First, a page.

Along the same lines, car washes are better than doing it by hand. Earth911 explains it best:
When we home wash, the run-off water goes untreated into storm drains, and eventually ends up in rivers, streams and wetlands. The dirty water may contain soap, detergent, residue from exhaust frames, gasoline or motor oil. Car washingRead the whole article on eco car washing here.
soap often contains phosphates and other nutrients, which spur the growth of algae. Excess algae not only block sunlight and prevent photosynthesis, but they use up oxygen.
Commercial car washes are required to drain wastewater into sewer systems, where the water is treated. For this reason, commercial car washes have less of an environmental impact than home-washing. Also, high pressure nozzles and pumps minimize water usage. The average home wash uses 80-140 gallons of water while the commercial average is 45 gallons.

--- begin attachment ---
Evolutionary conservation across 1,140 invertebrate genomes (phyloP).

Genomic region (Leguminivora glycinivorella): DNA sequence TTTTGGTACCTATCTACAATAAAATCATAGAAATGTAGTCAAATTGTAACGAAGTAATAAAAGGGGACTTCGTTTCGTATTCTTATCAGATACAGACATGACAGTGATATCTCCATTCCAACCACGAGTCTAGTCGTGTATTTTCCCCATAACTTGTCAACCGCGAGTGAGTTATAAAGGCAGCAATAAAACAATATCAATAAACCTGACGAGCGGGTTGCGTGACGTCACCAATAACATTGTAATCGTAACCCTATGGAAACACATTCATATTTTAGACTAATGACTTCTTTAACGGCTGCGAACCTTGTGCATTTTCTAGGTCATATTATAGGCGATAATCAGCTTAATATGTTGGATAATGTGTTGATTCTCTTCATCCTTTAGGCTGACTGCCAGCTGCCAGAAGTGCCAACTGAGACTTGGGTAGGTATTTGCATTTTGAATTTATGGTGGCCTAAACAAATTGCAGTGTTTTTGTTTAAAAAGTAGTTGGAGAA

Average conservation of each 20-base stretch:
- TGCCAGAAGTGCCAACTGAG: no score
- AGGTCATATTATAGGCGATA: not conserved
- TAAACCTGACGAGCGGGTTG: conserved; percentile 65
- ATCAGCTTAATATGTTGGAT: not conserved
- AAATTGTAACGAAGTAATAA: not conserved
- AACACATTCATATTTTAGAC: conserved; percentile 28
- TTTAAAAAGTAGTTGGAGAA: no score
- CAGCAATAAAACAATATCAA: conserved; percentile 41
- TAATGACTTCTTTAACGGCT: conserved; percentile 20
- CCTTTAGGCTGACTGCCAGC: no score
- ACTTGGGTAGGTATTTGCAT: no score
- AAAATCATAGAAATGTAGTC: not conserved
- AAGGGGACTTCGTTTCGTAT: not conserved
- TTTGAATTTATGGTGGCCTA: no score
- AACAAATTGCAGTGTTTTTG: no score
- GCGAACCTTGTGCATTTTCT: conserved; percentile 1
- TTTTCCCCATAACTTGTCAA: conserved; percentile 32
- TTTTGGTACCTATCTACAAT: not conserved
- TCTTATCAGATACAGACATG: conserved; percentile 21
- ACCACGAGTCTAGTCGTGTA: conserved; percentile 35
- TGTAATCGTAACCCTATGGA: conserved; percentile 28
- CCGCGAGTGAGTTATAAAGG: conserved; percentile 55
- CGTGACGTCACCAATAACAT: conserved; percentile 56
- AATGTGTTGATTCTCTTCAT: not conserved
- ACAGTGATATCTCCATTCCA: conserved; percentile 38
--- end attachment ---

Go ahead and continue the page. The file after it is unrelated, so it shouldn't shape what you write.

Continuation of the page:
Some car washes supposedly have ways to recycle and re-use the water. Even better, Treehugger has an article about a waterless wash called No Wet. There are others as well, but I have not used any myself...yet.
Hanging your clothes to dry is obviously better for the environment than using a dryer. Now, I don't currently do this. I'm in the process of getting my house ready to sell, so I don't see the point in putting in a clothesline, but I fully intend to put one at my new house. I know they have folding/retractable ones now that don't have to be a huge eye sore like the old ones were.
I believe we have to be realistic about what we're willing to do. Not everyone is Ed Begley. Maybe it's what we aim for, but that's something you have to work up to. Even if you don't put all your clothes out, some are better than none.